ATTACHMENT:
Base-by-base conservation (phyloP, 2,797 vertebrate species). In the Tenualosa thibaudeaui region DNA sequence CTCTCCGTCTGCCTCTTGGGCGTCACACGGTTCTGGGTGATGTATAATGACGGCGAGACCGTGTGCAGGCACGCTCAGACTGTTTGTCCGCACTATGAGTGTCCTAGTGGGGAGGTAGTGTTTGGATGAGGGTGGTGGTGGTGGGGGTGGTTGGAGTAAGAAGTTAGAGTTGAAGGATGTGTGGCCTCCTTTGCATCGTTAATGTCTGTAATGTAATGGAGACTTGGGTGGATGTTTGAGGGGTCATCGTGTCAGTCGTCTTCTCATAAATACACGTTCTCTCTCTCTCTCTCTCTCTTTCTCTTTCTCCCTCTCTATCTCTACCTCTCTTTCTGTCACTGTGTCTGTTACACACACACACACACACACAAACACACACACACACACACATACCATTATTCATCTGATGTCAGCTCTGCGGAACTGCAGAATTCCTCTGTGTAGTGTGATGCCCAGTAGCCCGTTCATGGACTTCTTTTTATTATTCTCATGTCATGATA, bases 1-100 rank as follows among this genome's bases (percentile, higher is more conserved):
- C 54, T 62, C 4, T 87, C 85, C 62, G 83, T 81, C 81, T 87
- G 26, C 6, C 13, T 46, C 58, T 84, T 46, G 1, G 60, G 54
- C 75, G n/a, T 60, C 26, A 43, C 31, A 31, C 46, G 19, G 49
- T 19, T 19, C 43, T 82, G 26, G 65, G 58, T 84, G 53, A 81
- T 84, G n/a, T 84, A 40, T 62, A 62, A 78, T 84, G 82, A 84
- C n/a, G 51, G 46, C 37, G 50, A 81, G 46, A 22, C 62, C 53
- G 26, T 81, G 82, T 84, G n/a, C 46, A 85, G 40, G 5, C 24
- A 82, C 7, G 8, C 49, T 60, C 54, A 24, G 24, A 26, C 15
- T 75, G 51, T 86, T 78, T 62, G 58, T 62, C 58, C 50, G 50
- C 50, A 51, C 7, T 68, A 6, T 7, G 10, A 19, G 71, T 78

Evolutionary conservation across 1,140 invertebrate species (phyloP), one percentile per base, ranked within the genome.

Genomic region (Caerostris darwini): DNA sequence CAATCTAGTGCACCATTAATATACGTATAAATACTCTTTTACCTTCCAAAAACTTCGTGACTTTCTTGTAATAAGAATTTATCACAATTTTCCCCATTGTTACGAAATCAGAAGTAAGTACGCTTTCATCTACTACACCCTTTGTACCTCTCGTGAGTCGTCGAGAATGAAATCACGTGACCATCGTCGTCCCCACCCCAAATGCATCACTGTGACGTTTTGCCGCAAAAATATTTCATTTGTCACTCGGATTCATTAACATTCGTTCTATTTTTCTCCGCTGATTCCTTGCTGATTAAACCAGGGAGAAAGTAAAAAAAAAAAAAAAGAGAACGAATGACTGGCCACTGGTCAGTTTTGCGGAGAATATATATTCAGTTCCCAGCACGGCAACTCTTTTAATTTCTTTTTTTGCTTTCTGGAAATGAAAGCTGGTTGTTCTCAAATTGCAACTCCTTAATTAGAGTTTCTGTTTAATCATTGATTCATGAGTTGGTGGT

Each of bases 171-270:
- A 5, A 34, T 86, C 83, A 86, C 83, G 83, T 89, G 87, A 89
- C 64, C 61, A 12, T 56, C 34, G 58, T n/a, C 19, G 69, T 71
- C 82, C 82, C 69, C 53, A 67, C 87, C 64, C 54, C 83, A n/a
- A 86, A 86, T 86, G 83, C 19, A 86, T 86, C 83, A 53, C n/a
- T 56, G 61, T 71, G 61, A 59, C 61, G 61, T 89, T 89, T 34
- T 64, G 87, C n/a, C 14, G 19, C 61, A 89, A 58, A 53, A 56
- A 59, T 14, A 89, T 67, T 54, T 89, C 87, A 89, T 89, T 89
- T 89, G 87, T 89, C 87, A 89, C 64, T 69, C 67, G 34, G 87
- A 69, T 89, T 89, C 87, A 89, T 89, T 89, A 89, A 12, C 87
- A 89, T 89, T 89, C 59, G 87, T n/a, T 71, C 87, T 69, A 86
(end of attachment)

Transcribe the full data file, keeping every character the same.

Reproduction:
Base-by-base conservation (phyloP, 2,797 vertebrate species). In the Tenualosa thibaudeaui region DNA sequence CTCTCCGTCTGCCTCTTGGGCGTCACACGGTTCTGGGTGATGTATAATGACGGCGAGACCGTGTGCAGGCACGCTCAGACTGTTTGTCCGCACTATGAGTGTCCTAGTGGGGAGGTAGTGTTTGGATGAGGGTGGTGGTGGTGGGGGTGGTTGGAGTAAGAAGTTAGAGTTGAAGGATGTGTGGCCTCCTTTGCATCGTTAATGTCTGTAATGTAATGGAGACTTGGGTGGATGTTTGAGGGGTCATCGTGTCAGTCGTCTTCTCATAAATACACGTTCTCTCTCTCTCTCTCTCTCTTTCTCTTTCTCCCTCTCTATCTCTACCTCTCTTTCTGTCACTGTGTCTGTTACACACACACACACACACACAAACACACACACACACACACATACCATTATTCATCTGATGTCAGCTCTGCGGAACTGCAGAATTCCTCTGTGTAGTGTGATGCCCAGTAGCCCGTTCATGGACTTCTTTTTATTATTCTCATGTCATGATA, bases 1-100 rank as follows among this genome's bases (percentile, higher is more conserved):
- C 54, T 62, C 4, T 87, C 85, C 62, G 83, T 81, C 81, T 87
- G 26, C 6, C 13, T 46, C 58, T 84, T 46, G 1, G 60, G 54
- C 75, G n/a, T 60, C 26, A 43, C 31, A 31, C 46, G 19, G 49
- T 19, T 19, C 43, T 82, G 26, G 65, G 58, T 84, G 53, A 81
- T 84, G n/a, T 84, A 40, T 62, A 62, A 78, T 84, G 82, A 84
- C n/a, G 51, G 46, C 37, G 50, A 81, G 46, A 22, C 62, C 53
- G 26, T 81, G 82, T 84, G n/a, C 46, A 85, G 40, G 5, C 24
- A 82, C 7, G 8, C 49, T 60, C 54, A 24, G 24, A 26, C 15
- T 75, G 51, T 86, T 78, T 62, G 58, T 62, C 58, C 50, G 50
- C 50, A 51, C 7, T 68, A 6, T 7, G 10, A 19, G 71, T 78

Evolutionary conservation across 1,140 invertebrate species (phyloP), one percentile per base, ranked within the genome.

Genomic region (Caerostris darwini): DNA sequence CAATCTAGTGCACCATTAATATACGTATAAATACTCTTTTACCTTCCAAAAACTTCGTGACTTTCTTGTAATAAGAATTTATCACAATTTTCCCCATTGTTACGAAATCAGAAGTAAGTACGCTTTCATCTACTACACCCTTTGTACCTCTCGTGAGTCGTCGAGAATGAAATCACGTGACCATCGTCGTCCCCACCCCAAATGCATCACTGTGACGTTTTGCCGCAAAAATATTTCATTTGTCACTCGGATTCATTAACATTCGTTCTATTTTTCTCCGCTGATTCCTTGCTGATTAAACCAGGGAGAAAGTAAAAAAAAAAAAAAAGAGAACGAATGACTGGCCACTGGTCAGTTTTGCGGAGAATATATATTCAGTTCCCAGCACGGCAACTCTTTTAATTTCTTTTTTTGCTTTCTGGAAATGAAAGCTGGTTGTTCTCAAATTGCAACTCCTTAATTAGAGTTTCTGTTTAATCATTGATTCATGAGTTGGTGGT

Each of bases 171-270:
- A 5, A 34, T 86, C 83, A 86, C 83, G 83, T 89, G 87, A 89
- C 64, C 61, A 12, T 56, C 34, G 58, T n/a, C 19, G 69, T 71
- C 82, C 82, C 69, C 53, A 67, C 87, C 64, C 54, C 83, A n/a
- A 86, A 86, T 86, G 83, C 19, A 86, T 86, C 83, A 53, C n/a
- T 56, G 61, T 71, G 61, A 59, C 61, G 61, T 89, T 89, T 34
- T 64, G 87, C n/a, C 14, G 19, C 61, A 89, A 58, A 53, A 56
- A 59, T 14, A 89, T 67, T 54, T 89, C 87, A 89, T 89, T 89
- T 89, G 87, T 89, C 87, A 89, C 64, T 69, C 67, G 34, G 87
- A 69, T 89, T 89, C 87, A 89, T 89, T 89, A 89, A 12, C 87
- A 89, T 89, T 89, C 59, G 87, T n/a, T 71, C 87, T 69, A 86